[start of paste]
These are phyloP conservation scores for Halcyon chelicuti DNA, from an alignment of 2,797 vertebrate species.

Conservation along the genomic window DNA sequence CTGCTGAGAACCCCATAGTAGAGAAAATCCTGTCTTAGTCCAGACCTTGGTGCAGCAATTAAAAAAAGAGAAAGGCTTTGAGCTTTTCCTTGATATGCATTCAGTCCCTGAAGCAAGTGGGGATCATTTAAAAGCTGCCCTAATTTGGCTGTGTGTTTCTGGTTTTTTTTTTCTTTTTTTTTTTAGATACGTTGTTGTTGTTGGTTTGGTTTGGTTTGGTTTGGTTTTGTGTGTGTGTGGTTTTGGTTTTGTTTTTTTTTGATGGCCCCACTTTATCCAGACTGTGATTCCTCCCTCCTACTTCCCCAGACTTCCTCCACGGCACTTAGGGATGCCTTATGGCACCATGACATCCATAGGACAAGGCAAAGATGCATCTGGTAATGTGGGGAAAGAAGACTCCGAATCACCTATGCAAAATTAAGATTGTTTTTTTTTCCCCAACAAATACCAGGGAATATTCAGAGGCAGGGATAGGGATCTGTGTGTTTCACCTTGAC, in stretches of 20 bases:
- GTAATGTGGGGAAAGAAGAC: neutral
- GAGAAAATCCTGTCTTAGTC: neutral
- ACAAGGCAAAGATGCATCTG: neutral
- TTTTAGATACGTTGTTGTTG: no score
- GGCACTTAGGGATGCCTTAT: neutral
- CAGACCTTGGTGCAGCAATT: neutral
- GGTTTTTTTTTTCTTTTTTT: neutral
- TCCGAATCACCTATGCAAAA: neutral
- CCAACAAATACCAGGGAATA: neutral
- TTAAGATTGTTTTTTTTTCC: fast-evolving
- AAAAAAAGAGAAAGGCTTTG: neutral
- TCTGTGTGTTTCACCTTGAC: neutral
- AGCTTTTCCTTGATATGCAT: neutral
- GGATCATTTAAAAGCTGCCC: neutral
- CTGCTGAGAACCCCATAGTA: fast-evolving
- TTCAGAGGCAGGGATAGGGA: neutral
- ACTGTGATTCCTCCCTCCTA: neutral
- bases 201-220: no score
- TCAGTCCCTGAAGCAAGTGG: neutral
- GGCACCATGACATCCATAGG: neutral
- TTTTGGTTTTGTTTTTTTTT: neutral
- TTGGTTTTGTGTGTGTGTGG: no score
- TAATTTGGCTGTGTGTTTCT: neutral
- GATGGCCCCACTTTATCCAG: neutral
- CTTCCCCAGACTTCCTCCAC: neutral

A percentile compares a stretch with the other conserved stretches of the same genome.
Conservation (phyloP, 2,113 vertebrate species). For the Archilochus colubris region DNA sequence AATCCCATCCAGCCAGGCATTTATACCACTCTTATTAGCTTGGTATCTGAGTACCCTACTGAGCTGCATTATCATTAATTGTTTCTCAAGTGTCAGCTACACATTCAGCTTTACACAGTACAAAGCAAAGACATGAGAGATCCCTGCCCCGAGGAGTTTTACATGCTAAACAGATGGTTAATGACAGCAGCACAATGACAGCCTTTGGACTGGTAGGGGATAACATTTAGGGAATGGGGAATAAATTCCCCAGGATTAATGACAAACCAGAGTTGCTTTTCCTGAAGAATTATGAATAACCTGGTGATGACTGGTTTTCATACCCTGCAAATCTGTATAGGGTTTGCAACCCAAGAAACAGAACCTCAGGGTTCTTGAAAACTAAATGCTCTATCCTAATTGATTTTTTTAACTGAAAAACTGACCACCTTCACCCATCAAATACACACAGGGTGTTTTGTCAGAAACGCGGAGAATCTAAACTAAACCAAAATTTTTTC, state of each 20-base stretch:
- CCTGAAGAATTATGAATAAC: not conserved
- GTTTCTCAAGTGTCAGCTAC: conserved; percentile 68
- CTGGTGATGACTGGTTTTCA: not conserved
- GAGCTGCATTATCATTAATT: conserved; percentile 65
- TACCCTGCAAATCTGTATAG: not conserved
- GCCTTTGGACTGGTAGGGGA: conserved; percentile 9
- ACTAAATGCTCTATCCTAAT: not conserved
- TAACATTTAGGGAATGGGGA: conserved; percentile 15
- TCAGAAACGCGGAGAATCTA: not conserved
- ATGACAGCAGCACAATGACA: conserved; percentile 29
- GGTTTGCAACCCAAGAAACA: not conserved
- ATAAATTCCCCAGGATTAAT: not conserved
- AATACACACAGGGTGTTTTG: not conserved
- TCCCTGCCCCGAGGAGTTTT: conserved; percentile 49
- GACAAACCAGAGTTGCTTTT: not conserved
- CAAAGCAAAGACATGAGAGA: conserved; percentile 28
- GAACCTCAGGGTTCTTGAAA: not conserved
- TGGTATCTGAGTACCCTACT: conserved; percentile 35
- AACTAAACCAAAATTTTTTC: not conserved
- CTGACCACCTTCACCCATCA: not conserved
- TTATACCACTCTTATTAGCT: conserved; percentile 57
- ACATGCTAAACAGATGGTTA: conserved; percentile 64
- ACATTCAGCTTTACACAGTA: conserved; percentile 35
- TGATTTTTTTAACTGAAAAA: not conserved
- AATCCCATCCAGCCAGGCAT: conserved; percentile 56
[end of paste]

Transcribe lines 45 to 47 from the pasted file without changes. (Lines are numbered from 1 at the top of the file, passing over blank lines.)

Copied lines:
- CAAAGCAAAGACATGAGAGA: conserved; percentile 28
- GAACCTCAGGGTTCTTGAAA: not conserved
- TGGTATCTGAGTACCCTACT: conserved; percentile 35